Soap is one of those things we take for granted. It’s kind of like air. You don’t think about it much until you run out.
Civilizations from around the world have been making soap for thousands of years. The earliest known soap recipe dates back to 2800 B.C., when the Babylonians mixed animal fats with wood ash to create a cleaning substance. Historians believe the product wasn’t used to wash the body; instead, it was most likely used to clean textile fibers in preparation for weaving into cloth.
Arab chemists were the first to create body soaps from vegetable oils (such as olive oil), aromatic oils and lye, including one for shaving. By 1200 A.D., soap-making centers were sprouting up in Italy, Spain and France to produce products with fragrances for bathing, shaving, shampooing and laundry. In the late 18th century, two French chemists invented industrially manufactured soap bars. Soap remained much the same until the 1970s, when liquid versions appeared.
HOW SOAP WORKS
True soap is a combination of an acid and a base: vegetable or animal fats (fatty acids) with sodium hydroxide (aka, lye, the “base”), and sometimes fragrance oils and salts. The lye converts the oils into soap, a chemical reaction called saponification.
So how does it clean versus just using water? Soap contains a chain of hydrogen, carbon and oxygen atoms. When you’re washing, it is doing two things: One end of the chain is hydrophilic, or attracted to water. The other end is lipophilic, or attracted to oils. So when you lather up, the lipophilic atoms of the chain pick up dirt, oils and bacteria on your skin. Then when you rinse, the hydrophilic atoms on the chain follow the water, sending all of the soap and gunk down the drain.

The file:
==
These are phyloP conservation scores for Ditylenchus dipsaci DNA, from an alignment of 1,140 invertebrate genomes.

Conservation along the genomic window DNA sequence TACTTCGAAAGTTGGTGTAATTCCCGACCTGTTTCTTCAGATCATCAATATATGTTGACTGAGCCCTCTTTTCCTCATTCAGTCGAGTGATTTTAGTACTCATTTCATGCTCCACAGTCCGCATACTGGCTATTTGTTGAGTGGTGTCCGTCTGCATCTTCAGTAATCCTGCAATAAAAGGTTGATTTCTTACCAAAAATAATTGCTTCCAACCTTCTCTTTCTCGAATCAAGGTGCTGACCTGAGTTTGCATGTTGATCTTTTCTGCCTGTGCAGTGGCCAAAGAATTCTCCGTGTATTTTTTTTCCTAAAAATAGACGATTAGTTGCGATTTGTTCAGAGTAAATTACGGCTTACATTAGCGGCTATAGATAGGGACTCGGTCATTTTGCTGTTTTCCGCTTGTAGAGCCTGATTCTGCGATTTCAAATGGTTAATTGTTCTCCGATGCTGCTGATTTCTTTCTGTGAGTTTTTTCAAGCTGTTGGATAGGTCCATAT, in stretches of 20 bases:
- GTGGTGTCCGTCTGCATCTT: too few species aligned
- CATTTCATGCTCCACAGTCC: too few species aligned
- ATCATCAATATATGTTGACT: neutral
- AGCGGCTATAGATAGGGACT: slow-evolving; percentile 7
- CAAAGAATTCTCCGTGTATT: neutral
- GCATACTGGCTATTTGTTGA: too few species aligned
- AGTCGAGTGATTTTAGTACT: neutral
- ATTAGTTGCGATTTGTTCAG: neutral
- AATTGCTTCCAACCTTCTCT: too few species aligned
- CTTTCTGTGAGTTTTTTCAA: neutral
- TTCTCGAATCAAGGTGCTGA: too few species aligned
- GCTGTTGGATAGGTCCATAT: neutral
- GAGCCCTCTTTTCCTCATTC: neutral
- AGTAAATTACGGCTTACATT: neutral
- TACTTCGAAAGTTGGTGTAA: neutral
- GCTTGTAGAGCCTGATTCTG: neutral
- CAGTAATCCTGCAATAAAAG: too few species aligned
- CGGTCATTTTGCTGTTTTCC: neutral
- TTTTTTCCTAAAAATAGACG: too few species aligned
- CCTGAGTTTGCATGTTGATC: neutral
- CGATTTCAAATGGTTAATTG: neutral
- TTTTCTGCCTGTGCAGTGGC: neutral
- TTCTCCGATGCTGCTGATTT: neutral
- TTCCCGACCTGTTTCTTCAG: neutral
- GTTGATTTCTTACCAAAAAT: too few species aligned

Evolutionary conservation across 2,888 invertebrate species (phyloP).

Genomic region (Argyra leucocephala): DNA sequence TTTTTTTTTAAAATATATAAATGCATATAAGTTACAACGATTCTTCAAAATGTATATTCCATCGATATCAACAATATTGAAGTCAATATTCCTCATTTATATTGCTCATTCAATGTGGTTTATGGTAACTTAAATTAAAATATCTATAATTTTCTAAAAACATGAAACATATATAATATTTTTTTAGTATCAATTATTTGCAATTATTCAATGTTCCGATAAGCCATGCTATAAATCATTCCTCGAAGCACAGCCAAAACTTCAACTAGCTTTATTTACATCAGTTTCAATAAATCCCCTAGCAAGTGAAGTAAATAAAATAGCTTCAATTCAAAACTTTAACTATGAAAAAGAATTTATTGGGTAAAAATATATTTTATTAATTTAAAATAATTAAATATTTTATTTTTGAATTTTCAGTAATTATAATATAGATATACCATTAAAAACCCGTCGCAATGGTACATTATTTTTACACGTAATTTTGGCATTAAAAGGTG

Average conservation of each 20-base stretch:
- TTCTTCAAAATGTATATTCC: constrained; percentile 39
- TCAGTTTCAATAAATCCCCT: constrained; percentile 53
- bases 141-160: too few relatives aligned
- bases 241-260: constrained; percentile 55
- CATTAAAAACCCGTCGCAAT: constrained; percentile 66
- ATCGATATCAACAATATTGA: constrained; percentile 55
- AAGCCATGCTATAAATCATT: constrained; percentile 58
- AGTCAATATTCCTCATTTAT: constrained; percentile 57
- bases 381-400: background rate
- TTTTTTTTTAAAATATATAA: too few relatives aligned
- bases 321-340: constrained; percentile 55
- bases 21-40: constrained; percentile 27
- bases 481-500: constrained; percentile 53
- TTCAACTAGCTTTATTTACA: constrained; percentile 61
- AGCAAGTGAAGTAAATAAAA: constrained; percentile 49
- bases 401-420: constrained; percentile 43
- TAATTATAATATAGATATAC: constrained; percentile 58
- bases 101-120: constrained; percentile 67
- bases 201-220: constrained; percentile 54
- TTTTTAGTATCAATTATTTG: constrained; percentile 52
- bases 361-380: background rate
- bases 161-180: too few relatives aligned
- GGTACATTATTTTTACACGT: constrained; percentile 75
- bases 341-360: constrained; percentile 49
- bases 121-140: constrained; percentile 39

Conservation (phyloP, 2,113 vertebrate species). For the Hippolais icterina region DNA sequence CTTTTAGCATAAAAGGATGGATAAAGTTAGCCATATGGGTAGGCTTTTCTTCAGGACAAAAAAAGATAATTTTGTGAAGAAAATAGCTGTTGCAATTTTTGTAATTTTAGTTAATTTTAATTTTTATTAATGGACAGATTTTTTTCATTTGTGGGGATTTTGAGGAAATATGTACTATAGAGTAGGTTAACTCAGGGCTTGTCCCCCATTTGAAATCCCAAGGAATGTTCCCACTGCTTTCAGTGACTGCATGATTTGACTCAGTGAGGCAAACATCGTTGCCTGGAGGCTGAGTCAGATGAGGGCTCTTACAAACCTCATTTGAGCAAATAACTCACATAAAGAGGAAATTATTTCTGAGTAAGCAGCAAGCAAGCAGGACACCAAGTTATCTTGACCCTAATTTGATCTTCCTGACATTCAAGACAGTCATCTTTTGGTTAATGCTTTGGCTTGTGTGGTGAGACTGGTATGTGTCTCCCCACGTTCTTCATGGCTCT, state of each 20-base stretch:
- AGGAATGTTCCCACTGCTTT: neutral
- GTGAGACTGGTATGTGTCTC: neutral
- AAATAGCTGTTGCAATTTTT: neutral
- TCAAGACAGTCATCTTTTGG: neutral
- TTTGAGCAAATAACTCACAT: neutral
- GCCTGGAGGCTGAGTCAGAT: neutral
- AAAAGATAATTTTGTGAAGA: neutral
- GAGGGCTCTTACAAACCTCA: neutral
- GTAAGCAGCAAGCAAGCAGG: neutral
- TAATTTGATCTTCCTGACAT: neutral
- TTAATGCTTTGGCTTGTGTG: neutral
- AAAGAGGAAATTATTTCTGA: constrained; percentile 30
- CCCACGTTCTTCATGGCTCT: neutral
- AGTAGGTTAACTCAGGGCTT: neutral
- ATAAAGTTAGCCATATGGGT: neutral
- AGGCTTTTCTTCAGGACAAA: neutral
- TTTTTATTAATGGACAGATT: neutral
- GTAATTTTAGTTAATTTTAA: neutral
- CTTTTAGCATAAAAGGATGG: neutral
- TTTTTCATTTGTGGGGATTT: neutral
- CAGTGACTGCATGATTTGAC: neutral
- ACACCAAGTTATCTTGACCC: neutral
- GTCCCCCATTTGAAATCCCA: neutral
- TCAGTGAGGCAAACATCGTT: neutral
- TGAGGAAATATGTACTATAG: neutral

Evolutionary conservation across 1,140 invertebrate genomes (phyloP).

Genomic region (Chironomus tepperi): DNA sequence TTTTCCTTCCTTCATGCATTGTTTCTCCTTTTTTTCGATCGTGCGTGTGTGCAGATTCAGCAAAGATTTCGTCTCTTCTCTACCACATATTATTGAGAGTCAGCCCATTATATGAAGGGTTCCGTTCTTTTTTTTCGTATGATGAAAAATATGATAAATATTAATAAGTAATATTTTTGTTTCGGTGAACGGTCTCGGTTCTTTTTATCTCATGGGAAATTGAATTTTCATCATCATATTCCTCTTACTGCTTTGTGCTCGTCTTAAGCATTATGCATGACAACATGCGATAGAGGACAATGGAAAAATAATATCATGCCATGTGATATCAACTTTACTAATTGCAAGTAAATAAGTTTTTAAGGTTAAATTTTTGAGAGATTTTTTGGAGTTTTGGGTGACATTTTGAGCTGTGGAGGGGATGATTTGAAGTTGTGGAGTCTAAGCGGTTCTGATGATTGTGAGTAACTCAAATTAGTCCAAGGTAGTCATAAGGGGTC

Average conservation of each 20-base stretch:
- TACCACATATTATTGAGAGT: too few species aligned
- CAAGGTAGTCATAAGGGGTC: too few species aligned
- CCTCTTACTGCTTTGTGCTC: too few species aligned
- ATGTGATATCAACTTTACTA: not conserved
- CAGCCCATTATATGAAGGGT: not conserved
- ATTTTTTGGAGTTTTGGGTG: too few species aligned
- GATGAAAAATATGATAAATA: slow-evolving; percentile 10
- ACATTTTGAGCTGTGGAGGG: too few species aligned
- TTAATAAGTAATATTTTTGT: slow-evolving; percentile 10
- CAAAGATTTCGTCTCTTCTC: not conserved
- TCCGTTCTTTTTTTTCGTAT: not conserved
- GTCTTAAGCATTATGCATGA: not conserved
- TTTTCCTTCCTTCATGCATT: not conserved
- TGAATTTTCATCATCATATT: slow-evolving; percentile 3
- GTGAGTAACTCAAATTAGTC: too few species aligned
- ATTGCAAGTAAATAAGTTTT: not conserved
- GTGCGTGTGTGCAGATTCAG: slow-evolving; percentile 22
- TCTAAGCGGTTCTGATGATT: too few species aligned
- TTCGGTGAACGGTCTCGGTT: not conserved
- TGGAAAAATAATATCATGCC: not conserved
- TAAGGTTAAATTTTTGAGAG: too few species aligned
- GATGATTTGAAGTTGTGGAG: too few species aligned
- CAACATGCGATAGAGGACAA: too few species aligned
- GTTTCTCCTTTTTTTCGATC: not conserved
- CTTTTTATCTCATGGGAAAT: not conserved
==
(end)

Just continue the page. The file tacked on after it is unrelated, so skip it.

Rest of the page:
Many commercially produced bar soaps contain ingredients such as synthetic lathering agents, artificial colors and chemicals that are challenging to pronounce.
One of these ingredients is sodium lauryl sulfate (SLS) for lathering, and it’s best to avoid it. “SLS is a surfactant in many detergents and hand soaps, and it will dry out and irritate your skin,” says Barbara Reed, a dermatologist with the Denver Skin Clinic. Other soap ingredients Reed suggests avoiding include sodium lauroyl isethionate (a foam enhancer) and dipropylene glycol (a chemical solvent), both of which can irritate certain skin types.
Soaps that are gentler on the skin contain an important ingredient: glycerin. “All soaps have an oil or fat and an alkali that combine to produce glycerin, which attracts moisture to your skin and is renowned as a soothing emollient,” says Reed. “But in mass-produced, more-synthetic products, the glycerin is removed straight after the saponification process.”
Other skin-friendly soap ingredients, according to Reed, include moisturizing natural oils and fats like olive oil, coconut oil, palm oil, grapeseed oil, almond oil, jojoba and shea butter. “The type of oil used makes a difference in the lather and the expense,” says Reed.
ANTIBACTERIAL, YES OR NO?
According to the Centers for Disease Control and decades of Food and Drug Administration research, antibacterial soap is not necessary. In fact, antibacterial soap could be harmful because it contains triclosan, a chemical the Environmental Protection Agency classifies as a pesticide. Thoroughly washing your hands with warm water and regular soap is one of the most effective ways to ward off infection.
Each of these soaps and body washes is free of harsh, synthetic ingredients that can irritate your skin.
J.R. Watkins Daily Moisturizing Body Wash – Lemon Cream
This body wash contains plant-based cleansers and skin conditioners to gently purify without stripping away natural moisture.
Mrs. Meyer’s Clean Day Hand Soap – Lavender
Scented with refreshing lavender essential oil, this soap contains aloe vera gel and olive oil to soften and clean hardworking hands.
Tom’s of Maine Daily Moisture Beauty Bar
This bar features moisturizing olive oil and natural vitamin E that leave your skin clean and fresh.
Kiss My Face Pure Olive Oil Soap
Made with three simple ingredients—olive oil, water and sea salt—this moisturizing bar works for all skin types.
Burt’s Bees Citrus & Ginger Body Wash
Citrus oils and ginger root extract in this sulfate-free body wash invigorate and cleanse your skin.